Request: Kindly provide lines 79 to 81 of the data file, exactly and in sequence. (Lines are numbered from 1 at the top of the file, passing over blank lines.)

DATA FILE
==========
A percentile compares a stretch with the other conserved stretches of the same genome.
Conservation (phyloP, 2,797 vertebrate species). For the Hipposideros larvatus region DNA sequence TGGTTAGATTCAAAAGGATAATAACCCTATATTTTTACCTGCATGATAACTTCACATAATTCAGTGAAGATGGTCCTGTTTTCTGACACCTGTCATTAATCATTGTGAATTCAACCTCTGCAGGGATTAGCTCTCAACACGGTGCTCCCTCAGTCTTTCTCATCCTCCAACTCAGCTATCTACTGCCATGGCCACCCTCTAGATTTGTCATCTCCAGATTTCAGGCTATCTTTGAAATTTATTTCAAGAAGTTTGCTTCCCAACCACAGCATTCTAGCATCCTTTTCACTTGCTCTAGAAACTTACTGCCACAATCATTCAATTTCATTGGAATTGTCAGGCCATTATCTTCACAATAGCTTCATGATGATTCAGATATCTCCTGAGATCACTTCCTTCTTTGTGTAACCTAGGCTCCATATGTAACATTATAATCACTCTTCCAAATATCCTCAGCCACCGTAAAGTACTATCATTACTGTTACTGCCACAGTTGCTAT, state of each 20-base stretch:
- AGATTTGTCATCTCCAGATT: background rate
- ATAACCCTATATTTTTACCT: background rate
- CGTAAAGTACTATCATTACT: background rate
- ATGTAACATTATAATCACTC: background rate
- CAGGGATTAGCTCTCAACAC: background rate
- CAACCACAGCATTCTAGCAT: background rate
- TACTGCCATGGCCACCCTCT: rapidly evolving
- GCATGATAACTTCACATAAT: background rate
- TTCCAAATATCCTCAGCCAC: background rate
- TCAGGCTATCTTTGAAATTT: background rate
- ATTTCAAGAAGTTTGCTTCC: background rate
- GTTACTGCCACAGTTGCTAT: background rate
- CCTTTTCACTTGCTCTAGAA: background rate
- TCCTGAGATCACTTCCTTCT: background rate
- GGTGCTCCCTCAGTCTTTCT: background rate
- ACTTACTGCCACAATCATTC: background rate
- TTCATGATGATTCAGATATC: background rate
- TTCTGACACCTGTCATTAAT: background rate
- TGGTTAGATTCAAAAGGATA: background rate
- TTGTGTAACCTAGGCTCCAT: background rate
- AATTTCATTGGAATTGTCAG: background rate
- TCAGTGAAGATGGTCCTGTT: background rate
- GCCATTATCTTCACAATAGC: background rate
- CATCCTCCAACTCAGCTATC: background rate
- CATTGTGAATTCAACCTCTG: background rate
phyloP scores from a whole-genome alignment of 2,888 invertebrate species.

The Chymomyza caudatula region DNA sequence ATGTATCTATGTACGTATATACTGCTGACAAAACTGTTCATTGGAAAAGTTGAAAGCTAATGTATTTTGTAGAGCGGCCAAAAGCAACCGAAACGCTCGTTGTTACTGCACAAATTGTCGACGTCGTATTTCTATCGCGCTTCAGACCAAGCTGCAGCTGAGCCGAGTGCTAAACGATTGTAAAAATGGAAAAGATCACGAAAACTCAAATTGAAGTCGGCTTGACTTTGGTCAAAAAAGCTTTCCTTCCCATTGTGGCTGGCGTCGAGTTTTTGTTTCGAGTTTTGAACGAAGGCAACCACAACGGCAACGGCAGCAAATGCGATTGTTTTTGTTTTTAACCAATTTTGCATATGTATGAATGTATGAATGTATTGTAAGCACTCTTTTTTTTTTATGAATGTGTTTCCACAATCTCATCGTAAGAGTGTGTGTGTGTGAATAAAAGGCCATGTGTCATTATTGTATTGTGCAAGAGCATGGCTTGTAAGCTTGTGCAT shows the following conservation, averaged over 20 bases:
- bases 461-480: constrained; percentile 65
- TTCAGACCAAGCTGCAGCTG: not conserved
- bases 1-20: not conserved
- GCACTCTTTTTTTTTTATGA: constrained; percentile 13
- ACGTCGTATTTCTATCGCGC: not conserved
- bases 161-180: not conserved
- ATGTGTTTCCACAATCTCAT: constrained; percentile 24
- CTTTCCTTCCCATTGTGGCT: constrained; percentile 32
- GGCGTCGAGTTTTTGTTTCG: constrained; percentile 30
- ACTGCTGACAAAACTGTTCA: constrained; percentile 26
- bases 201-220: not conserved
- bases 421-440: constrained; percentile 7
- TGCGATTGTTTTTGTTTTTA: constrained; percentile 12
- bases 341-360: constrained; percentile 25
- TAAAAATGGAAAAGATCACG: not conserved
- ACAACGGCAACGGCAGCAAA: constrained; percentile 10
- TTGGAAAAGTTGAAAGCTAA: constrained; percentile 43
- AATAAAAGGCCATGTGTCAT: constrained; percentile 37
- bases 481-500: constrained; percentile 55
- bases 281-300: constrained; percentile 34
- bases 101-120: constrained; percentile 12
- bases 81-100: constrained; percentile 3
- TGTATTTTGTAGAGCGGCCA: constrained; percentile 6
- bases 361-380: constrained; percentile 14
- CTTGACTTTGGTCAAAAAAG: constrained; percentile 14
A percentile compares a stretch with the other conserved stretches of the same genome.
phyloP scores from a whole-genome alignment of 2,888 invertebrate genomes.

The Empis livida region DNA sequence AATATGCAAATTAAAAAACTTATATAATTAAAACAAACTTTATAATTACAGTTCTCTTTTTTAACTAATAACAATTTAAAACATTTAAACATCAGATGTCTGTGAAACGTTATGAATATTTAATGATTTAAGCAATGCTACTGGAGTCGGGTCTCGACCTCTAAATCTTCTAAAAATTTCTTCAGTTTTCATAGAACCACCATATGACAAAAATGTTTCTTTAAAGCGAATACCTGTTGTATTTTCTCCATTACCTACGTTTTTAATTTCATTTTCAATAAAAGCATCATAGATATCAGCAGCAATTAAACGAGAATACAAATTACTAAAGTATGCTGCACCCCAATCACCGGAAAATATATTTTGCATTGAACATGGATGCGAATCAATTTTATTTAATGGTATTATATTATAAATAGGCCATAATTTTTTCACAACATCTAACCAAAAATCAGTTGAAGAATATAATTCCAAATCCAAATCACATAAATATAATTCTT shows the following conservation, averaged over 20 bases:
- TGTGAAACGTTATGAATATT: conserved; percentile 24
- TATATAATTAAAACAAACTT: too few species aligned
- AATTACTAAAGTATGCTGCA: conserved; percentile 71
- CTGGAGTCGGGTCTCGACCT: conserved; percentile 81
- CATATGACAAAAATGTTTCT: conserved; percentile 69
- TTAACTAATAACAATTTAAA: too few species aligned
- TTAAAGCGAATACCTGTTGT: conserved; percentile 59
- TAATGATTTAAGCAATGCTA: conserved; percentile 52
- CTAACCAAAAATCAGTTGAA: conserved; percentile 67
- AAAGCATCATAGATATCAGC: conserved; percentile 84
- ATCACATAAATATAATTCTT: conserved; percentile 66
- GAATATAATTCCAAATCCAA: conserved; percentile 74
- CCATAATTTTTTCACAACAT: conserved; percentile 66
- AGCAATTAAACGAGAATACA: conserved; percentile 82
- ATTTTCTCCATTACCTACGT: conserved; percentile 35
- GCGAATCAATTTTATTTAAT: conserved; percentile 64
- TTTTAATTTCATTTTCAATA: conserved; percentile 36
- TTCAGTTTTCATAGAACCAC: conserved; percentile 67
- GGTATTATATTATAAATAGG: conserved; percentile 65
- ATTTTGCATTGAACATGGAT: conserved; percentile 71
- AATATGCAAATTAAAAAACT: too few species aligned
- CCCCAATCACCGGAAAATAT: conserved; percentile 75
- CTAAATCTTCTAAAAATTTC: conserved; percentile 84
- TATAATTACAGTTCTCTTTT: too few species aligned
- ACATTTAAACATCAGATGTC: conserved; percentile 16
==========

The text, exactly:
- CCCCAATCACCGGAAAATAT: conserved; percentile 75
- CTAAATCTTCTAAAAATTTC: conserved; percentile 84
- TATAATTACAGTTCTCTTTT: too few species aligned